- Hans Weber
- November 29, 2023
Prague Approves New Social Housing Allocation Rules Amid Controversy
After months of criticism from various quarters, Prague has given the green light to new rules governing the allocation of social housing. The move has sparked both support and opposition, particularly concerning the use of a points system and the inclusion of young families as eligible applicants.
Under the new rules, which were approved by city councilors but not by members of the coalition party Pirates, the points system will continue to be used for homes designated for individuals in social distress. However, the administration of these homes will be transferred from the city to the Prague Social Services Center (CSSP).
The revised municipal rules outline five categories of people eligible to apply for council housing, expanding on the existing criteria for seniors, people with disabilities, those in social distress, and representatives of essential professions. Young families are among the newly added category of eligible applicants.
Alexandra Udženija, deputy mayor for social affairs, highlighted that CSSP had developed a methodology retaining the points system for social housing allocations, emphasizing the center’s expertise and field experience in this area.
Notably, Pirates councilors did not lend their support to the new rules, as they felt the points system should also apply to the recently introduced category of young families. The retention of the points system exclusively for social housing was a point of contention for the party.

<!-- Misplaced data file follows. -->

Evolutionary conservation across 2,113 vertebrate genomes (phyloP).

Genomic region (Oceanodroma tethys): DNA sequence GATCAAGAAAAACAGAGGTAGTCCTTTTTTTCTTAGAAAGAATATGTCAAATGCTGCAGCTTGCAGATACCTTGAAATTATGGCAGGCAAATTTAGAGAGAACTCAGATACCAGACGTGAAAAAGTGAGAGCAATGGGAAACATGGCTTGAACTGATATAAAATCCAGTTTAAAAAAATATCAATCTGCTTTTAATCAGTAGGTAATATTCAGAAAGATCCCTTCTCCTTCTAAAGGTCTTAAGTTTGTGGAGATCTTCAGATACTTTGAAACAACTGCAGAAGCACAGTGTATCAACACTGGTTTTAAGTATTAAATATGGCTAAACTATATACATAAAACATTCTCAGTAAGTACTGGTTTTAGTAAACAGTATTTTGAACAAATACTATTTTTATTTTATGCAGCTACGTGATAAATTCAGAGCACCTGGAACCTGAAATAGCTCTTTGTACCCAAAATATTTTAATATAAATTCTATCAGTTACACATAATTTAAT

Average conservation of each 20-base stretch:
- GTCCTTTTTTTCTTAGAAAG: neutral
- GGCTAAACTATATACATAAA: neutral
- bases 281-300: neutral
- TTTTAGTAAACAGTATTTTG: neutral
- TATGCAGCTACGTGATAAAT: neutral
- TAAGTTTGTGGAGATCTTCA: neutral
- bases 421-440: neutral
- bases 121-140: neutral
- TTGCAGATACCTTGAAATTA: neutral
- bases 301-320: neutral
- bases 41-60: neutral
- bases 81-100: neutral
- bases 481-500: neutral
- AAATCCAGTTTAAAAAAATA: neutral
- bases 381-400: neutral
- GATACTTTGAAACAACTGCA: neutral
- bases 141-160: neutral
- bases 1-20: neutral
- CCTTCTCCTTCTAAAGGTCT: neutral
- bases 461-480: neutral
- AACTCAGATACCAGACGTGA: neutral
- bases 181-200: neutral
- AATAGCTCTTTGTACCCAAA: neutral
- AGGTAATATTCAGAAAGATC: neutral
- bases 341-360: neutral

Magdalena Valdmanová, chairwoman of the housing committee, acknowledged that the discussion on housing allocation rules was far from over and expressed a commitment to addressing issues that may be challenging to implement in practice.
Udženija expressed willingness to consider future changes to the rules, emphasizing the importance of ensuring they are socially sensitive and inclusive.
Criticism of the new rules has come from various quarters, including the non-profit organization the Platform for Social Housing, which had initially objected to the cancellation of the points system for seniors but saw it retained for social housing. The organization argues that the entry criteria are overly strict and do not adequately target individuals in housing distress.
Prague Sobě, an opposition party, also criticized the new proposal, expressing concerns that the most vulnerable individuals and families would be left without crucial city assistance. Party leader Jan Čižinský described the rules as opaque and claimed that the weakest individuals had been excluded from support.
While the new rules have been approved, they continue to be the subject of debate and scrutiny from multiple stakeholders, and the discussions around social housing allocation in Prague are far from concluded.
Article by Prague Forum